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Is the Correction Over?
05/25/2010 12:01 am EST
The plunge in the US stock market since the April 26 highs has been dramatic considering that in 14 trading sessions, many measures in sentiment have gone from very bullish to very bearish. The severity of the decline has caught many, myself included, by surprise. Though the decline in many individual stocks, ETFs, and mutual funds has been severe and support levels have not held, the market internals have acted stronger. In this article, I will examine how market internals such as the A/D numbers and the number of stocks making new highs or lows reflect internal strength. This is consistent with the fact that despite the fear the recent decline has caused, the major averages are still holding well above important support.
This chart of the NYSE Composite and the NYSE A/D line shows that while this broad market average is down 13.97% from its closing high to its closing low as of May 20, the A/D line is down just 2.1%. The decline has held well above the 38.2% retracement support of the rally from the March 2009 lows, which is at 6387. This is consistent with just a correction, as a 38.2% to 50% correction is to be expected after a strong market rally, but the fact that it has happened so fast has made it seem worse to some analysts. A decisive break of the 6660 level would suggest a decline to the 50% support just below 6000. The A/D line did confirm the recent highs and while the uptrend in the A/D line going back to the July lows was violated last week, the short-term support (dashed line) is still holding. The A/D line has been leading the market higher since early-April 2009 as it moved to new highs ahead of prices (line 1). It also held up much better than the averages during the June-to-July correction (circled in green). This was also the case during the pullback in January and February 2010 (in green) as the NYSE Composite was down 9.8%, but the A/D line was down just 1.5%.
By February 26 (line 2) the A/D line was back at new highs even though the NYSE Composite was still 5.6% below its prior highs. Therefore, the action of the A/D line will be quite important over the next couple of weeks as the bullish scenario will require that the A/D line again lead the major averages higher. The short-term A/D indicators were extremely oversold last week as the as the McClellan Oscillator dropped to -417, the lowest level since October 2008 (click here for chart).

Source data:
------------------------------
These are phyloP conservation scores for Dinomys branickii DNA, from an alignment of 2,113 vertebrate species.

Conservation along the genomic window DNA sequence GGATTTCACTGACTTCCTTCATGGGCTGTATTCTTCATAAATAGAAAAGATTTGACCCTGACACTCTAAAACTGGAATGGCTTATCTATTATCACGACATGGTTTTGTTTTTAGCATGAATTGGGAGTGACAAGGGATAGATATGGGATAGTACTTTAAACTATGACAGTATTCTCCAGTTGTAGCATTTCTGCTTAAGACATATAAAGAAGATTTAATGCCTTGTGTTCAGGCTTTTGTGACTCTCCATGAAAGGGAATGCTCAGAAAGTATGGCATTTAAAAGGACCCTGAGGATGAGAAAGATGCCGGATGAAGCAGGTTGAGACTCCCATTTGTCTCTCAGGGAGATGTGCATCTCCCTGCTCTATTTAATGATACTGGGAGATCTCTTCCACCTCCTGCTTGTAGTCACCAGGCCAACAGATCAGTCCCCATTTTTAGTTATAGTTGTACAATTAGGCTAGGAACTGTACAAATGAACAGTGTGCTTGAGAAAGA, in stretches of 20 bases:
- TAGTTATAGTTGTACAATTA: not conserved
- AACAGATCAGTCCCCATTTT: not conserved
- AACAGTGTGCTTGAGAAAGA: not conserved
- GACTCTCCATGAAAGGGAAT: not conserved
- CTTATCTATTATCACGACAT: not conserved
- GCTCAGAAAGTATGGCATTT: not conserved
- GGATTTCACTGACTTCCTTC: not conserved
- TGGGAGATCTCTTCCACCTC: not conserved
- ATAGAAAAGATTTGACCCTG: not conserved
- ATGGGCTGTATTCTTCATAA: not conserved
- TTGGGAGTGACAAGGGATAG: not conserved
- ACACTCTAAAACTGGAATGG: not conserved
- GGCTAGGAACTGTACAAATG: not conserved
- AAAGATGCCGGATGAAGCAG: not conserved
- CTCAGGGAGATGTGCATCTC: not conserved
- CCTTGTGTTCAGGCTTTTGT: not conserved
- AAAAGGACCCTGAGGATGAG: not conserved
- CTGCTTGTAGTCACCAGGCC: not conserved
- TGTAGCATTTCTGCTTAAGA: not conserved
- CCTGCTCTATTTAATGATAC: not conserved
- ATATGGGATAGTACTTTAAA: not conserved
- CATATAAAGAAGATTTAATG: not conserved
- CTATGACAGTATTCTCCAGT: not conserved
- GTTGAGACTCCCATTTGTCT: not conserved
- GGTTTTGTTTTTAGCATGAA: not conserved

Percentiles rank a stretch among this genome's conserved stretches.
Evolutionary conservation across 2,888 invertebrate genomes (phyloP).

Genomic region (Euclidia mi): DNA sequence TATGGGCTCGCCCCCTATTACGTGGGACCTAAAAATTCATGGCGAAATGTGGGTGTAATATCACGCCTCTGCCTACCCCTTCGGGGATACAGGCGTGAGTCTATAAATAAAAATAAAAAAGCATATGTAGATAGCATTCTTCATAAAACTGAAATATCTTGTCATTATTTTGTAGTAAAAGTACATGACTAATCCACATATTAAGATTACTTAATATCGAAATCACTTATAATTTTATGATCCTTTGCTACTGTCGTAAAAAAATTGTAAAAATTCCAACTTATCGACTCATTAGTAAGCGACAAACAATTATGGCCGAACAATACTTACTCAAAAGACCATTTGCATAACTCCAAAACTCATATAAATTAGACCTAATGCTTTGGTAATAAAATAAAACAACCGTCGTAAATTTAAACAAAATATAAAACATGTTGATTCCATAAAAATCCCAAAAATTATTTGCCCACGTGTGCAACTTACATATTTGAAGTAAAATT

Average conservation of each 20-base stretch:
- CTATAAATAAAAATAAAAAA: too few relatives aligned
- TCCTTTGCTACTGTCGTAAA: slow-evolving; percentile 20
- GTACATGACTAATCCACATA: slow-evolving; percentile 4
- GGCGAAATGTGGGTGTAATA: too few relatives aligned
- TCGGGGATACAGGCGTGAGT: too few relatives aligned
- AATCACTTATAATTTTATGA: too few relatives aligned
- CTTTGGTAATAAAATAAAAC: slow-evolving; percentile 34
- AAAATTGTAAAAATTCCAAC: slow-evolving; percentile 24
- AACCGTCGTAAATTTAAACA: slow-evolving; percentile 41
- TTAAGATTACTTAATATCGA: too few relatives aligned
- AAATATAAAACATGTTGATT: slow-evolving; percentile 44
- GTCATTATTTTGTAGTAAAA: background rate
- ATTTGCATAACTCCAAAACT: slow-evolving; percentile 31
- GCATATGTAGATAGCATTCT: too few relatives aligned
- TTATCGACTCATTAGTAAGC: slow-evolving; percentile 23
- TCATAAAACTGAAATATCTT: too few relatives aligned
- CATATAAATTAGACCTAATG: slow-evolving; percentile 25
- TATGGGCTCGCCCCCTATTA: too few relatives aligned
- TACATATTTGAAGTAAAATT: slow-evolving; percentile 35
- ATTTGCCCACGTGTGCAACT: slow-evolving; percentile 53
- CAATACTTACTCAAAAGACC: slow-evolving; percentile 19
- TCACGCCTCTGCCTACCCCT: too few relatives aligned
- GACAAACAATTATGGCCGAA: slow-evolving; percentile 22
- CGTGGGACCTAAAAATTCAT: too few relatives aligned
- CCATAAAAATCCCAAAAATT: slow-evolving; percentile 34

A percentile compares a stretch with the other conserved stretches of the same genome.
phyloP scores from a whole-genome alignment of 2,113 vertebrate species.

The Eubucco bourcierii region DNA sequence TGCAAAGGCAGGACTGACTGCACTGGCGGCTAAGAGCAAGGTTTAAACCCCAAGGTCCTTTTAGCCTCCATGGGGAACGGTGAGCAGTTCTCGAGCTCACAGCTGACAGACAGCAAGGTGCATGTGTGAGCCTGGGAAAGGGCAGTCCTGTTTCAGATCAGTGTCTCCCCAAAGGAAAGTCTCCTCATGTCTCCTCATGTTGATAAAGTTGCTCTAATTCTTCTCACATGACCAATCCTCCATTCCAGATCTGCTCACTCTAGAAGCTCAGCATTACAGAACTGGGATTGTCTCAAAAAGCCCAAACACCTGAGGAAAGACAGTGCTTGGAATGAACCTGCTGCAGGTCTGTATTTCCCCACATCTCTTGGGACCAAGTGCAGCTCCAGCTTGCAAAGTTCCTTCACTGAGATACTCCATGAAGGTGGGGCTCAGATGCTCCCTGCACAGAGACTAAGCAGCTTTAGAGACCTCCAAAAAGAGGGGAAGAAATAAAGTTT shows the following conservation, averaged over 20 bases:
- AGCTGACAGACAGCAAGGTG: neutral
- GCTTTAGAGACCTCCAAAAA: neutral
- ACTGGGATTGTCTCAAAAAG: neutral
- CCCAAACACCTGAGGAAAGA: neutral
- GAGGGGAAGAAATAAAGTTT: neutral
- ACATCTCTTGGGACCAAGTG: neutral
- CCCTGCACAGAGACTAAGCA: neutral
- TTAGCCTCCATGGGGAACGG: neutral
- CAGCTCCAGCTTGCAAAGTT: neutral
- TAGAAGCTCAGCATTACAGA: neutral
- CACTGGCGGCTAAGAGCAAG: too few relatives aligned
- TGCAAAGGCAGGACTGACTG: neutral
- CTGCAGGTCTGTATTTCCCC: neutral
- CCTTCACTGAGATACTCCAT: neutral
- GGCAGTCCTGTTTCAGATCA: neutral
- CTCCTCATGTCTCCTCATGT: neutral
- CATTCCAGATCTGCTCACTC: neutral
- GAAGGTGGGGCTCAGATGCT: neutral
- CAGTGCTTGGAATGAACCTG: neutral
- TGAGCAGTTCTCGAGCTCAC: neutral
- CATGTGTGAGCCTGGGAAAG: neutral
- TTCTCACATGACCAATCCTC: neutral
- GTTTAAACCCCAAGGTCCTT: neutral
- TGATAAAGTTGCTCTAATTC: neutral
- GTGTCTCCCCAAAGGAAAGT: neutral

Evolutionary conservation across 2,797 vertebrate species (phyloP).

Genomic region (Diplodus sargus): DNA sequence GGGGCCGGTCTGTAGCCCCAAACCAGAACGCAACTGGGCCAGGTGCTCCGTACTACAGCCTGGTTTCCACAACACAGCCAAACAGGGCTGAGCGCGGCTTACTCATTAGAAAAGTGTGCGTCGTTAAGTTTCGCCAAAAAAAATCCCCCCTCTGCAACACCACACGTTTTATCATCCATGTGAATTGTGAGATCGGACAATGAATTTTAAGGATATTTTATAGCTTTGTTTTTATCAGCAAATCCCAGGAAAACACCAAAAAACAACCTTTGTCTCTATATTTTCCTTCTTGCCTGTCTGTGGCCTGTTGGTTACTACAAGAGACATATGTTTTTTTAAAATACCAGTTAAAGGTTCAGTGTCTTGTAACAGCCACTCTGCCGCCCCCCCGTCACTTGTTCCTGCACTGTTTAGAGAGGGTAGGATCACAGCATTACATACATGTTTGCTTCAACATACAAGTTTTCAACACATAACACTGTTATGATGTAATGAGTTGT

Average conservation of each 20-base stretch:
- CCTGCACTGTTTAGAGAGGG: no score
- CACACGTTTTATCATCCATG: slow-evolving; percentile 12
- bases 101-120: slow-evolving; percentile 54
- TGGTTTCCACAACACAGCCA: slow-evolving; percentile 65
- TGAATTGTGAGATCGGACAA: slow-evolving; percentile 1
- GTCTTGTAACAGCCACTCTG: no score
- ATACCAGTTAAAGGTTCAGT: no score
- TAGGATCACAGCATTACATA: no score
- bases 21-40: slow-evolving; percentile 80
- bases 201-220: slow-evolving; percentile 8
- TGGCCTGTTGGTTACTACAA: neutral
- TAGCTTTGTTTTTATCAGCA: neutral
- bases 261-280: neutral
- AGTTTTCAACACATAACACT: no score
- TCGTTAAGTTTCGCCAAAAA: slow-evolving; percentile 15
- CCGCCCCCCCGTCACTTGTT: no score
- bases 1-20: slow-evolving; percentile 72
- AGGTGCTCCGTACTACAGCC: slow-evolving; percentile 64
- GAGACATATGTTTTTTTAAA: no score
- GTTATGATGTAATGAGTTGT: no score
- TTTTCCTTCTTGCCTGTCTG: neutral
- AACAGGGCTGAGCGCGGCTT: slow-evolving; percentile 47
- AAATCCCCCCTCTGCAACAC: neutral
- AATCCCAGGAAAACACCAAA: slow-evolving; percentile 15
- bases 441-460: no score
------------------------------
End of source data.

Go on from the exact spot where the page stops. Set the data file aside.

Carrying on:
The Dow Transports have also been leading the market higher since the March 2009 lows. Both the Dow Industrials and Transports did make new rally highs in April, which was a positive sign. From the February 2010 lows to the April 2010 highs, the Transports were up 28.5%, while the Dow Industrials were up just 14.5%. The Transports tested the rising 200-day MA and its uptrend last week, and a close back above the 50-day MA at 4500 would be a positive sign. On the downside, a convincing break of the February lows at 3740 would be negative.
The number of stocks making new highs confirmed the recent highs along with the A/D line as it hit a high of 647 on April 26. The number of new highs dropped to a low of eight last week. Though the number of lows rose to 161 on the “flash crash” lows, it only reached 96 last week, even though the major averages were lower. This is potentially a positive divergence. It should also be noted that the number of new lows was 805 on March 6, 2009, and this was well below the bear market high reading of 2476 in October 2008. As the number of stocks making new lows declined in late 2008 and early 2009, it supported my bullish position at the March 2009 lows. Before an intermediate-term top is completed, I would expect to see some divergences between the major averages and the number of stocks making new highs, and so far, this has not been the case.
In summary, though the bullish position is currently a bit lonely, over the next two to three weeks, the market should tell us whether or not this is the correct view. One additional reason why so many are negative on the US stock market is the recent plunge in the Chinese stock market. From a technical standpoint (click here for chart), one can make a case that it bottomed last week as long as the Shanghai A Share Index holds above the 2600 level. A bullish resolution for the S&P 500 would be for it to close above 1137, and then perhaps after a brief pullback, surge above the resistance at 1157 with very positive A/D numbers. At this point, the A/D line should again be leading prices higher. On the other hand, a bearish scenario might be for the S&P 500 to rebound back to the 200-day MA, now at 1130, on unimpressive A/D numbers and then reverse to the downside on sharply negative A/D numbers. The break below the February lows in the major averages (1044 for the S&P 500) and sectors like the financials (XLF @$13.50) would be negative and suggest a drop in the S&P at least to the 1000 area.
By Tom Aspray, Trading Lessons editor, MoneyShow.com
Editor's Note: Since this article was completed near mid-day on Monday, the weak close and Asian trading made it very likely that the recent lows were going to be broken. However, it is still my view that stocks are closer to their correction lows than their highs, and for now, the uptrend from the March 2009 lows is still intact. A daily close in the S&P 500 cash below 1042 will indicate a drop to 1000-1010. I will keep you informed via the daily charts area here on MoneyShow.com.
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